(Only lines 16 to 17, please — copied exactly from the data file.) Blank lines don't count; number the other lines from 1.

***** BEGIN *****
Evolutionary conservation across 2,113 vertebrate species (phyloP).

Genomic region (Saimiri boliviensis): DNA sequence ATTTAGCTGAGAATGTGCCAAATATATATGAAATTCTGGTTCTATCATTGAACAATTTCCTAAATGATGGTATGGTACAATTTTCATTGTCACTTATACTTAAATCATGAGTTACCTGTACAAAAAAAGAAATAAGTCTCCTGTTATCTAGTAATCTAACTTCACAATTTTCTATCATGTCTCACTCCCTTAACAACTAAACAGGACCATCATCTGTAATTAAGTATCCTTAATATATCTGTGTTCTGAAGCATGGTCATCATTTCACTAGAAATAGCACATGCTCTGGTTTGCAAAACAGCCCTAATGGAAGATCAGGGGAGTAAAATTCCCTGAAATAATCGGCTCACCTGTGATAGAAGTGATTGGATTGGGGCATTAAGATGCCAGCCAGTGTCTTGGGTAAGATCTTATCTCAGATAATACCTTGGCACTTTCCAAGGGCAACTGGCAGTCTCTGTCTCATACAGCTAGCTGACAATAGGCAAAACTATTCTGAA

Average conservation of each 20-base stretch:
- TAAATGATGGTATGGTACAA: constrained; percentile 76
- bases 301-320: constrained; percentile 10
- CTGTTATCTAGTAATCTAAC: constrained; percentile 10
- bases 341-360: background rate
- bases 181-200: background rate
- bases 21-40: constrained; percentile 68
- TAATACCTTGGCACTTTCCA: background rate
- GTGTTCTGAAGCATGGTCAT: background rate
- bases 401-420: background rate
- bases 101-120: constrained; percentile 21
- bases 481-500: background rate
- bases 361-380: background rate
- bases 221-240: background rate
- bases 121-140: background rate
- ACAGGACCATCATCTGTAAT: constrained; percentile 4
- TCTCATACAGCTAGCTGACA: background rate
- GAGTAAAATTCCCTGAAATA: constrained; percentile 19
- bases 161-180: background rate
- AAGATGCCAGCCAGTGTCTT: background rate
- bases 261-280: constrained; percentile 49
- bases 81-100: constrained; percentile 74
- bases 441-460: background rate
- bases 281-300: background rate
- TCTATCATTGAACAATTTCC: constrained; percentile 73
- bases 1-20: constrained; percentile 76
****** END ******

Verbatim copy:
- bases 221-240: background rate
- bases 121-140: background rate